By Brad Egeland
As you maintain and grow your small business, it’s important to keep continued focus on some of the solid practices that helped get you to where you are today. This list is intended to help you do that.
1. Develop and Maintain Your Company’s Mission — Basically what we’re talking about here is creating a strategic direction for your company and doing your best to stick to it. That’s hard sometimes for a newer, small organization that is trying to make its own place in the marketplace. Sometimes you have to roll with the changes and adjust your expectations and plans mid-stream in order to survive. However, keeping these changes to a minimum in order to stay focused on the good planning and ideas that got you this far is also important. And customers like consistency.
2. Build Strong Vendor and Customer Relationships — This one is critical to the long-term viability of your company. Developing a trust and loyalty with customers is an absolute must. It is the same with the vendors you deal with. You are their customer, so keep that relationship strong — if you’ve found good vendors then you will reap long-term rewards from the solid relationship you will have built and maintained with these suppliers — just as you and your long-term customers will reap benefits from each other.
3. Hold Employees Accountable — Holding employees accountable for their individual tasks and responsibilities is no different than doing the same with your own kids. Train them to be responsible for what’s assigned to them or given to them, and they will be better employees in the long run for it. Of course, you must give opportunities for recognition, rewards and advancement (and if not advancement, at least more responsibility) if they are successful. Parents, does this sound familiar?
4. Create a Solid and Loyal Employee Base — A loyal and well-trained workforce will help your business move forward and stand up strong against the competition. It will also help to reduce employee turnover which means less lost productivity spent retraining new staff.
5. Develop Your Management from Within — As you create and develop your small business, it’s likely that it is a one-man or one-woman show for awhile. As you grow, it can be very difficult to want to relinquish any of that decision-making and control to someone who comes in from the outside. Trust your own judgment as you add skilled resources to your company and find ways to delegate increasingly meaningful tasks and responsibilities so that at the same to you’re actually working toward upgrading your management. Building that loyalty among your employees — as we discussed in #4 above — will help you to build a great resource pool to base all of your future company growth upon.
6. Never Lose Focus on Quality — This is probably an obvious one, but when the economy looks the way our current economy does, it’s easy to think about cutting corners. That’s fine to do internally as you reduce some operating expenses, freeze wages, freeze hiring, or possibly even letting someone go, but don’t reduce the quality that you provide to your customer. As a customer myself, when I start to see quality decrease, I go elsewhere. It’s hard to gain a customer, but it’s very easy to lose one quickly if we don’t continue to provide what they expect and are accustomed to.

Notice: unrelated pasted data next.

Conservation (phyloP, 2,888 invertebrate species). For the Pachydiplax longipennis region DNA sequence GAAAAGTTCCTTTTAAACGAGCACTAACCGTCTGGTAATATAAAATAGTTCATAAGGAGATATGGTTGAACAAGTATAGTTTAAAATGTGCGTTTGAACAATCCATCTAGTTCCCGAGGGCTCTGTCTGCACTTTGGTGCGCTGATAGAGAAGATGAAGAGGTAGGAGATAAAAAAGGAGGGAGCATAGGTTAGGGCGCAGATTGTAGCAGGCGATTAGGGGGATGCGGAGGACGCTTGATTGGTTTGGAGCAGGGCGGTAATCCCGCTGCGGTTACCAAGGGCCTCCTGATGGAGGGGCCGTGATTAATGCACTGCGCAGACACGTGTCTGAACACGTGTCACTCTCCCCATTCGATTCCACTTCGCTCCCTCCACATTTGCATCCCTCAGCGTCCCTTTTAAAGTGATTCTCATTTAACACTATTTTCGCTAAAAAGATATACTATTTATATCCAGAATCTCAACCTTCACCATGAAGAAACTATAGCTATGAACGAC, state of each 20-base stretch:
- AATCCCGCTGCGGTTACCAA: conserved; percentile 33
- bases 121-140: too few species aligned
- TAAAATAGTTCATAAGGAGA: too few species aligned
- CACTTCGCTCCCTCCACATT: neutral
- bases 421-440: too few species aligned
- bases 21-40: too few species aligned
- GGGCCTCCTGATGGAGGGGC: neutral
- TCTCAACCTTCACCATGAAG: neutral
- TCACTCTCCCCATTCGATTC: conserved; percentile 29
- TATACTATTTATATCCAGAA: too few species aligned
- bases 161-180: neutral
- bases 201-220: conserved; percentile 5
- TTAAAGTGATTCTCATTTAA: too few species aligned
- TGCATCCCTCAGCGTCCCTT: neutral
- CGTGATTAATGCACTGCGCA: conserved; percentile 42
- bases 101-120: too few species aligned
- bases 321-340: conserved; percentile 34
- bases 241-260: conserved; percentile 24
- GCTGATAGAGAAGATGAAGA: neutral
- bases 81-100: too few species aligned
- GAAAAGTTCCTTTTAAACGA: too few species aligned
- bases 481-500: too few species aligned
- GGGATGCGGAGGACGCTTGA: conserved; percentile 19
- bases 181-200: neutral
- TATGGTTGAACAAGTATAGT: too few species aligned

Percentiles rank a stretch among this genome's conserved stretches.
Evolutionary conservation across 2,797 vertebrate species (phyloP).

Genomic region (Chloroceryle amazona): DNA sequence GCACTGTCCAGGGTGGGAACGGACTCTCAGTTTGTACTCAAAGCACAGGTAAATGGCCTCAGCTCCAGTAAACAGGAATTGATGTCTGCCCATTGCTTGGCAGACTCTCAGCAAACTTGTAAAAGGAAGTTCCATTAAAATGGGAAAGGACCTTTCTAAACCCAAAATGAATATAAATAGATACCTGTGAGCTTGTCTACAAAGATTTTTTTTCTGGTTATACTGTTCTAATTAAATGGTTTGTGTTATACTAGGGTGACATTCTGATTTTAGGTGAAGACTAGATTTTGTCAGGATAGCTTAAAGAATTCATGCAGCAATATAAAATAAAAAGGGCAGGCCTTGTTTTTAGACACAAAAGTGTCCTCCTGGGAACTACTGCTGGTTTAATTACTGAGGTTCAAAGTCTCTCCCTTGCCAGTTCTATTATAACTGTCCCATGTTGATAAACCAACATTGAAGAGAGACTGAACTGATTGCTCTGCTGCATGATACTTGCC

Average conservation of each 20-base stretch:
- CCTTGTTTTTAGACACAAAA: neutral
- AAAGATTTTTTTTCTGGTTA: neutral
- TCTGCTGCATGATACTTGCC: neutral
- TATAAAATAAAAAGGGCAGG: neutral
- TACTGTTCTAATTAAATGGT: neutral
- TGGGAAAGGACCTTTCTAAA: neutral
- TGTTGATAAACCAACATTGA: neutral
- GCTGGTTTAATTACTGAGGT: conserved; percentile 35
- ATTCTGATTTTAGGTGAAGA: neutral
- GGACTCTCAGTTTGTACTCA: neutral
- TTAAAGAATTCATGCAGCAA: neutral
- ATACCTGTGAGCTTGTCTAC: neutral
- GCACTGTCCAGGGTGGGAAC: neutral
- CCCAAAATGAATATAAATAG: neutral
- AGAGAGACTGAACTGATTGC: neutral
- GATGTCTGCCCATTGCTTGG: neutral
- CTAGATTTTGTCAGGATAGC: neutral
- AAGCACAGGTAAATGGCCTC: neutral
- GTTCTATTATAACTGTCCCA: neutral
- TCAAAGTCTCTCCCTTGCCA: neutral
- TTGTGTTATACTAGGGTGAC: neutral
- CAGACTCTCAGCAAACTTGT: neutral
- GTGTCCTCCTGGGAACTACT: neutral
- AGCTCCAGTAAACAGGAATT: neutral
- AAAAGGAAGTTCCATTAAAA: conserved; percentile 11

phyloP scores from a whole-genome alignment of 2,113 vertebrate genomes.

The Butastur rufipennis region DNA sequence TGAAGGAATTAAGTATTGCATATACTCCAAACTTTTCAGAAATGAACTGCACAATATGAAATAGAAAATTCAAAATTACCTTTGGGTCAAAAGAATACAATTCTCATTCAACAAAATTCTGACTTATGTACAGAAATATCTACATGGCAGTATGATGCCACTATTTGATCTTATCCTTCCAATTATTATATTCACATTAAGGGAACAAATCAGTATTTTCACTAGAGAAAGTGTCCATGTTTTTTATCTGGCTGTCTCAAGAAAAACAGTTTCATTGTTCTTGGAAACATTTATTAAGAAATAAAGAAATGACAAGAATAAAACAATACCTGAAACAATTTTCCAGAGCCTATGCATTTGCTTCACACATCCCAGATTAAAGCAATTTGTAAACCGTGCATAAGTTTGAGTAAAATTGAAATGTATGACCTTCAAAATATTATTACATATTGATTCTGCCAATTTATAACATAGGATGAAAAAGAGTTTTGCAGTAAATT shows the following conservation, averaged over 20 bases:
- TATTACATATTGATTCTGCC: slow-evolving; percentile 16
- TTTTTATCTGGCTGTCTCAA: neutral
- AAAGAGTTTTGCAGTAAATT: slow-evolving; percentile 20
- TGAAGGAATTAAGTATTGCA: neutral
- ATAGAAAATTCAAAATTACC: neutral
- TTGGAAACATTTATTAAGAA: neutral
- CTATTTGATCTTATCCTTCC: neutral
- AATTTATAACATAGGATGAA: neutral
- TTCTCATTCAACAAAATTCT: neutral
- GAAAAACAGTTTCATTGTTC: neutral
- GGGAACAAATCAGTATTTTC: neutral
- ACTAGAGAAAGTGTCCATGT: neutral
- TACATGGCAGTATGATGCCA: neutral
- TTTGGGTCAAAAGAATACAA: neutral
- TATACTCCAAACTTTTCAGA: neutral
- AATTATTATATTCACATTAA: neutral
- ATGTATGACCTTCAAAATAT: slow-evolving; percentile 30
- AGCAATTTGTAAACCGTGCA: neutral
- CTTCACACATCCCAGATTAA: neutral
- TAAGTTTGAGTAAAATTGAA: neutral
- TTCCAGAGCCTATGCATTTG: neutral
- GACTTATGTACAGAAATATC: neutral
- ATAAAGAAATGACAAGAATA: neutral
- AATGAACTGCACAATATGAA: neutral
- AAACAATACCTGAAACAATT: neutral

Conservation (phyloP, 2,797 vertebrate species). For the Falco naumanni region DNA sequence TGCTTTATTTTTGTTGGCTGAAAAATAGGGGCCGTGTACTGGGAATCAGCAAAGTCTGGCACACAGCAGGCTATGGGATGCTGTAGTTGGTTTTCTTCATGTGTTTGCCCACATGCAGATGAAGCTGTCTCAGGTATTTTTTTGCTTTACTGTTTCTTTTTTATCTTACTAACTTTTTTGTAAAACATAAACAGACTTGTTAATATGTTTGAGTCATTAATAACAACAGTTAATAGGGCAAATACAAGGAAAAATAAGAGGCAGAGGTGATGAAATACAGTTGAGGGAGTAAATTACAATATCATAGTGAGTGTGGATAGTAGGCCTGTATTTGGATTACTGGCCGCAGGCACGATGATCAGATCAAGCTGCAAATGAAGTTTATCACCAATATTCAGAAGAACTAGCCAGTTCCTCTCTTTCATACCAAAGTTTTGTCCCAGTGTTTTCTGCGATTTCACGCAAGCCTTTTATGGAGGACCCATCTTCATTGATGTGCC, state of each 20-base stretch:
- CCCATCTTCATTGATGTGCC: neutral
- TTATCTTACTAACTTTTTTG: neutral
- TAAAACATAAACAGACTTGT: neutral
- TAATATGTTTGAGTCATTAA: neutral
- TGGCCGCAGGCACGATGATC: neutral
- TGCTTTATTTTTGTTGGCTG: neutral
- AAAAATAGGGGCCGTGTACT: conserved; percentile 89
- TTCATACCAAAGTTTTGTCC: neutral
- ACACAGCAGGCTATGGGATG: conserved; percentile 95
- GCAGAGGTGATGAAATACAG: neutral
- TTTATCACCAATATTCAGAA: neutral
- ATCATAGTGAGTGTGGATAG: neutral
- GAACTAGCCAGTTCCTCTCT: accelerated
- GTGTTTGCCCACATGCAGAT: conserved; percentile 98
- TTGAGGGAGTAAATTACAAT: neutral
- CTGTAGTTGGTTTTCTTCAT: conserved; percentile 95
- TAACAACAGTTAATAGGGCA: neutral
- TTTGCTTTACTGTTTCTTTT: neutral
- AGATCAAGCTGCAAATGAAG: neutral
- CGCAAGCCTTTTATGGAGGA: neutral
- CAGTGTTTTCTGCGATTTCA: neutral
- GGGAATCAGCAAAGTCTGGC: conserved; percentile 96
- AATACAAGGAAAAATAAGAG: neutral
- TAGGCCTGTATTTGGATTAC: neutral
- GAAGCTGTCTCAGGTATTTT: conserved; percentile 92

7. Keep an Eye on Operating Costs During Growth — Just as you continually work to maintain the quality that got you to where you are in your marketplace and customer standing, you must also remember to try to maintain your production cost perspective. When there is a venture capital injection, or a growth spurt, it’s easy to start to think too big and spend accordingly. The prudent business owner maintains the focus on efficient, solid production practices and therefore maintains his/her grip on operating expenses and likewise on lower-cost production.
8. Grow Wisely — This one has been discussed on these pages before. Grow, but grow prudently and not too fast. Trying to grow too fast can kill a small business quickly as too much emphasis can be placed on growth and not enough on the customer relationships and the product quality that got you to that growth point in the first place.
9. Maintain Operations Excellence — You are driven as the small business owner/operator. As you experience success, growth, and customer loyalty, make sure that you continue to focus some resources on maintaining the strong infrastructure within your organization. Because if that falters, it can quickly affect everything about your business — and your customers may see it even before you do.
10. Build Solid Business Processes — Stop and take the time to define in an appropriate level of detail what your business processes are. Establish meaningful employee and business processes and practices and stick to them. Managing by the seat of your pants may work for a short time, but once growth has started you’ll continually be behind the eight ball if you aren’t working off of established management practices. You can’t be struggling to maintain control all the time and serve your customers well… it’s a battle you’ll eventually lose if you aren’t prepared.
About the Author
Brad Egeland writes for www.BusinessKnowHow.com , a popular small business website that provides ideas and strategies for growing a business and making it profitable. The site attracts 3 million visitors a year, contains thousands of free articles about sales, marketing, internet marketing, business finance, ecommerce, and all phases of starting and growing small and home businesses. Visit Business Know-How and sign up for their free newsletter atwww.BusinessKnowHow.com.